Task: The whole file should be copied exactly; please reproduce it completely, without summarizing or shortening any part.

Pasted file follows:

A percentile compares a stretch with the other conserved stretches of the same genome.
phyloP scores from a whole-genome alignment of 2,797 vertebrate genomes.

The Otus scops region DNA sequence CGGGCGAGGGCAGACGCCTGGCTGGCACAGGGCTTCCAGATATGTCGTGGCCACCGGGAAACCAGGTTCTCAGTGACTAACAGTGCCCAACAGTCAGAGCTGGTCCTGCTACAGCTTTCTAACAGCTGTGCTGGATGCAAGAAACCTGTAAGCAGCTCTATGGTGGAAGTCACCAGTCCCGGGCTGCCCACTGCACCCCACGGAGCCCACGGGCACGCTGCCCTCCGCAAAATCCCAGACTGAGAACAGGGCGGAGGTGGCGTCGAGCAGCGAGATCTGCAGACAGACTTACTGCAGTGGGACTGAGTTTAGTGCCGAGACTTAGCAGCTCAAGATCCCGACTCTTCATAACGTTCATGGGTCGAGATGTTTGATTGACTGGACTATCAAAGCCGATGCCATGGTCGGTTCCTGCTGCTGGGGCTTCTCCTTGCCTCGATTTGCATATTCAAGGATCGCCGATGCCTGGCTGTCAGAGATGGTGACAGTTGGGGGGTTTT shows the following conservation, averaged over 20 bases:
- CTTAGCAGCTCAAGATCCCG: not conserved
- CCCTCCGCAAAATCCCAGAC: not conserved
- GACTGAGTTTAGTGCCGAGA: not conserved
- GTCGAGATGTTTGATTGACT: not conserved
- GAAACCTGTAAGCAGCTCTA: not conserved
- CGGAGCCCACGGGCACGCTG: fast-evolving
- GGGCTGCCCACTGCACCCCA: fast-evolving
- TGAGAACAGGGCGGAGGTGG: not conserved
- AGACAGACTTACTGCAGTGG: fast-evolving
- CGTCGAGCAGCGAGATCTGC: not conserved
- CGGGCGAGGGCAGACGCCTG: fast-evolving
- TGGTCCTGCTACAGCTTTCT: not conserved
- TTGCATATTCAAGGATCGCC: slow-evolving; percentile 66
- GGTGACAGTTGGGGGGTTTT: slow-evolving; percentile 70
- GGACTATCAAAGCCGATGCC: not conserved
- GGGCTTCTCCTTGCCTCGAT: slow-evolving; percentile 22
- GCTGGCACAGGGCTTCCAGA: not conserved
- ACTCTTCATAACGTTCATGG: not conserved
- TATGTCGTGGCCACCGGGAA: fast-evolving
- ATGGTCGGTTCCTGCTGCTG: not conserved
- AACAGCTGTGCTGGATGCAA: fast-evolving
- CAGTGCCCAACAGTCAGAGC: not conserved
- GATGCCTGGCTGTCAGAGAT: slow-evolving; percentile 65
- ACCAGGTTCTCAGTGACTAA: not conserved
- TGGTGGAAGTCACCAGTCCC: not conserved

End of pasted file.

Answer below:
A percentile compares a stretch with the other conserved stretches of the same genome.
phyloP scores from a whole-genome alignment of 2,797 vertebrate genomes.

The Otus scops region DNA sequence CGGGCGAGGGCAGACGCCTGGCTGGCACAGGGCTTCCAGATATGTCGTGGCCACCGGGAAACCAGGTTCTCAGTGACTAACAGTGCCCAACAGTCAGAGCTGGTCCTGCTACAGCTTTCTAACAGCTGTGCTGGATGCAAGAAACCTGTAAGCAGCTCTATGGTGGAAGTCACCAGTCCCGGGCTGCCCACTGCACCCCACGGAGCCCACGGGCACGCTGCCCTCCGCAAAATCCCAGACTGAGAACAGGGCGGAGGTGGCGTCGAGCAGCGAGATCTGCAGACAGACTTACTGCAGTGGGACTGAGTTTAGTGCCGAGACTTAGCAGCTCAAGATCCCGACTCTTCATAACGTTCATGGGTCGAGATGTTTGATTGACTGGACTATCAAAGCCGATGCCATGGTCGGTTCCTGCTGCTGGGGCTTCTCCTTGCCTCGATTTGCATATTCAAGGATCGCCGATGCCTGGCTGTCAGAGATGGTGACAGTTGGGGGGTTTT shows the following conservation, averaged over 20 bases:
- CTTAGCAGCTCAAGATCCCG: not conserved
- CCCTCCGCAAAATCCCAGAC: not conserved
- GACTGAGTTTAGTGCCGAGA: not conserved
- GTCGAGATGTTTGATTGACT: not conserved
- GAAACCTGTAAGCAGCTCTA: not conserved
- CGGAGCCCACGGGCACGCTG: fast-evolving
- GGGCTGCCCACTGCACCCCA: fast-evolving
- TGAGAACAGGGCGGAGGTGG: not conserved
- AGACAGACTTACTGCAGTGG: fast-evolving
- CGTCGAGCAGCGAGATCTGC: not conserved
- CGGGCGAGGGCAGACGCCTG: fast-evolving
- TGGTCCTGCTACAGCTTTCT: not conserved
- TTGCATATTCAAGGATCGCC: slow-evolving; percentile 66
- GGTGACAGTTGGGGGGTTTT: slow-evolving; percentile 70
- GGACTATCAAAGCCGATGCC: not conserved
- GGGCTTCTCCTTGCCTCGAT: slow-evolving; percentile 22
- GCTGGCACAGGGCTTCCAGA: not conserved
- ACTCTTCATAACGTTCATGG: not conserved
- TATGTCGTGGCCACCGGGAA: fast-evolving
- ATGGTCGGTTCCTGCTGCTG: not conserved
- AACAGCTGTGCTGGATGCAA: fast-evolving
- CAGTGCCCAACAGTCAGAGC: not conserved
- GATGCCTGGCTGTCAGAGAT: slow-evolving; percentile 65
- ACCAGGTTCTCAGTGACTAA: not conserved
- TGGTGGAAGTCACCAGTCCC: not conserved